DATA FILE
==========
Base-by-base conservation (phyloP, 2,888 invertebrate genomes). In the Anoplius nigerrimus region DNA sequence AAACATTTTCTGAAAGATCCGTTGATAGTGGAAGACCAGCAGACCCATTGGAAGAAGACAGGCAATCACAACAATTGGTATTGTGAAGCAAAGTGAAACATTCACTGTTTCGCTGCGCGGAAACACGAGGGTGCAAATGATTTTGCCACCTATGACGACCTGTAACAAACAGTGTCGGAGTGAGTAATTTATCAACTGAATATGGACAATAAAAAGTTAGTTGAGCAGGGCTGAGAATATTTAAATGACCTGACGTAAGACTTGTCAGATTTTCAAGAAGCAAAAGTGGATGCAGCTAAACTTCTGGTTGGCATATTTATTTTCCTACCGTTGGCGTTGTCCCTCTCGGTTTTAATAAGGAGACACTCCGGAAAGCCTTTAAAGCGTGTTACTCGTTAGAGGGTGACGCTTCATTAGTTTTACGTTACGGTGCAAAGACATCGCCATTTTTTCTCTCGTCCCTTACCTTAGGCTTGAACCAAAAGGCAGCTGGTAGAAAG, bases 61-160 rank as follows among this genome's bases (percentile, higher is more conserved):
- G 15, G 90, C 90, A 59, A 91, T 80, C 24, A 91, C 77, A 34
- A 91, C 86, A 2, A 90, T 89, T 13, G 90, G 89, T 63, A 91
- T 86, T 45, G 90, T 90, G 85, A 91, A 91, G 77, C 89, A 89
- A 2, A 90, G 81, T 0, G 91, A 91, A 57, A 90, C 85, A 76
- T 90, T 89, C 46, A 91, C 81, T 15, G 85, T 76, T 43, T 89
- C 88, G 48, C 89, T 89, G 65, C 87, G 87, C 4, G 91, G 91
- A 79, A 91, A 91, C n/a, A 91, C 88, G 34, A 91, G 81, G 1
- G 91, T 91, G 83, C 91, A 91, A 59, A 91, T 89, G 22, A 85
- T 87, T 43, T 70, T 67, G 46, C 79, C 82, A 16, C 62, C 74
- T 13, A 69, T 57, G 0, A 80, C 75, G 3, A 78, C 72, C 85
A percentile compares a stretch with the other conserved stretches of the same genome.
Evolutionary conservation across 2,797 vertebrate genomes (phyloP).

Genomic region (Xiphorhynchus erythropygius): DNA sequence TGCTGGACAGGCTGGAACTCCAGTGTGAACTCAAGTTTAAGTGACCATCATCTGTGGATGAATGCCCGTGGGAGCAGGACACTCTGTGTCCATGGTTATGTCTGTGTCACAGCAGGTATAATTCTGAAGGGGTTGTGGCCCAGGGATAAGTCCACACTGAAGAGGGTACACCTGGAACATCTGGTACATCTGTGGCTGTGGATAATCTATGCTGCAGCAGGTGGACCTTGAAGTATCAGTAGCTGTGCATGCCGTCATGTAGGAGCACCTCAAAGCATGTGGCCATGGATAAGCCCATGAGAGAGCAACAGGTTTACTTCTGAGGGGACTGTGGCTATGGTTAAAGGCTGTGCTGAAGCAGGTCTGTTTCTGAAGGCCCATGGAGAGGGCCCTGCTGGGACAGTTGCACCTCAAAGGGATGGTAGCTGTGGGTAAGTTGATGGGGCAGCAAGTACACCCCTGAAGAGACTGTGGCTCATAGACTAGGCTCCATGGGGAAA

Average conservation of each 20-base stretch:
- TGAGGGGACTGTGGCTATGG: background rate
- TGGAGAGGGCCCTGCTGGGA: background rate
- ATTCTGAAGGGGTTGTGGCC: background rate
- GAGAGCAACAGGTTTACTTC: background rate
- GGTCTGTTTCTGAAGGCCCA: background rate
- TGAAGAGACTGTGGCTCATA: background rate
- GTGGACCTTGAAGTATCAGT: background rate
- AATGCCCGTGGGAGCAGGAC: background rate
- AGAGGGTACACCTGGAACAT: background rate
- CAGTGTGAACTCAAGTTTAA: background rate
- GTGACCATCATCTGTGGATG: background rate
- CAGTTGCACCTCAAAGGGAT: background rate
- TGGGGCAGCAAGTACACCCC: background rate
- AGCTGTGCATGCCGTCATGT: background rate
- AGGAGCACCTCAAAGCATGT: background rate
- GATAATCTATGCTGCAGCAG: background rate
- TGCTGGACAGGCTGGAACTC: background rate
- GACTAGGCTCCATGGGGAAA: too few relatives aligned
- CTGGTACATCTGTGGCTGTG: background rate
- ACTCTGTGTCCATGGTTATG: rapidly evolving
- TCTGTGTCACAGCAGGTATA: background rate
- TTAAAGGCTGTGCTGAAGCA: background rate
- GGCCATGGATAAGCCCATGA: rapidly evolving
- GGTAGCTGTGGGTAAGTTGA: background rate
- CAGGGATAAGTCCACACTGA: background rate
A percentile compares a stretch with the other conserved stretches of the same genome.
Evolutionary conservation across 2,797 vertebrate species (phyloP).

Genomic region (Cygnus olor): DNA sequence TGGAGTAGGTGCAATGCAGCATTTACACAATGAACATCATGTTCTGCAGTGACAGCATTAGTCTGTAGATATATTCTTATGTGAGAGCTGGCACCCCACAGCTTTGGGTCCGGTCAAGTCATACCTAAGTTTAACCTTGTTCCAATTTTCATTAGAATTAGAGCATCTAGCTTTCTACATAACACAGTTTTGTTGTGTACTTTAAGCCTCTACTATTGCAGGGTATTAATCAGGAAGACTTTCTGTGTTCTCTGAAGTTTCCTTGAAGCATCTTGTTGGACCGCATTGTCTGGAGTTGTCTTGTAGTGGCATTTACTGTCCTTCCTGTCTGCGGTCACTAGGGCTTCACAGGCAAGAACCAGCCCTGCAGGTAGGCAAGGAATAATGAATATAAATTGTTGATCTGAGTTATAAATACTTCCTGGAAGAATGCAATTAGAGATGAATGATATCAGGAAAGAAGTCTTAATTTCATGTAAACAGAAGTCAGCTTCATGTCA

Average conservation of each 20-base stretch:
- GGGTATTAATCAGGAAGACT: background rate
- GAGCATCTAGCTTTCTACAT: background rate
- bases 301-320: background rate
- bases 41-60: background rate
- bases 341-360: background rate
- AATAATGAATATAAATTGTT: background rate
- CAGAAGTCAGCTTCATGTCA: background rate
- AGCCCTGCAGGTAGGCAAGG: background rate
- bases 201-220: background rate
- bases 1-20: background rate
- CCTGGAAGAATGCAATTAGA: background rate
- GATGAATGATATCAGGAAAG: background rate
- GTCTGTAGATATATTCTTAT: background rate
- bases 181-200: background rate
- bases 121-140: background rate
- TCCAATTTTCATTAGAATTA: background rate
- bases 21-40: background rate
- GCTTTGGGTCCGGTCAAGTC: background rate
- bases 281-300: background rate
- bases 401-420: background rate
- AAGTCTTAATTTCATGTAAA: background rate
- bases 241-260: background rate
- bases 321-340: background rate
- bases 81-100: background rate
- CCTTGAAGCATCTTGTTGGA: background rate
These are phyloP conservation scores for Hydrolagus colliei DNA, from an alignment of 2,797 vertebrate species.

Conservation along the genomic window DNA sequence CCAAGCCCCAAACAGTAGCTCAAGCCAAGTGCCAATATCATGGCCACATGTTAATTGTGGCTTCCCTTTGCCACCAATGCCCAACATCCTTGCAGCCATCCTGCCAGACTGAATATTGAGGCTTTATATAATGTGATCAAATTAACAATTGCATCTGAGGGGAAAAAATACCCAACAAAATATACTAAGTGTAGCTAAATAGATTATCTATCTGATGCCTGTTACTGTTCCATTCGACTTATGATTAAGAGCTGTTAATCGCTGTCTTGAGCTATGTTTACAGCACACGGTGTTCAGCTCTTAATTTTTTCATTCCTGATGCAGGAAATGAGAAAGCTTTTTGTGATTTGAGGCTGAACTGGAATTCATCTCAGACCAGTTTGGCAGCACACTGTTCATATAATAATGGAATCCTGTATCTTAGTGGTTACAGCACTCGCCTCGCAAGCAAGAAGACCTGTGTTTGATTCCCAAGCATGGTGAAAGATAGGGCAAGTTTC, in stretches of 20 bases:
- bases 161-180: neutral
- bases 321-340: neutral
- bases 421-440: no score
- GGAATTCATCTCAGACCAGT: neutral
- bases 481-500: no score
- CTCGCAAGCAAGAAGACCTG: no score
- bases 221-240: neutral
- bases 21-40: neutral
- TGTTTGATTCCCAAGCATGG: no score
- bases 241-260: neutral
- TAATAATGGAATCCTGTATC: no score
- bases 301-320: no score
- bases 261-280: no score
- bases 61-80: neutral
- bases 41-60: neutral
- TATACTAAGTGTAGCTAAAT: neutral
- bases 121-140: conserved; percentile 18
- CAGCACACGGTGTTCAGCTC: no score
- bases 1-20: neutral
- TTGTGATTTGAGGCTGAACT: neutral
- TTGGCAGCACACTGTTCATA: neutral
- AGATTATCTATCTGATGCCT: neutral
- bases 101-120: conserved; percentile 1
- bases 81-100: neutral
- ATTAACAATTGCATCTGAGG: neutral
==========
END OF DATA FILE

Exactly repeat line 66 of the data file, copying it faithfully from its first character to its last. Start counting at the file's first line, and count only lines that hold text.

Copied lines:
- bases 241-260: background rate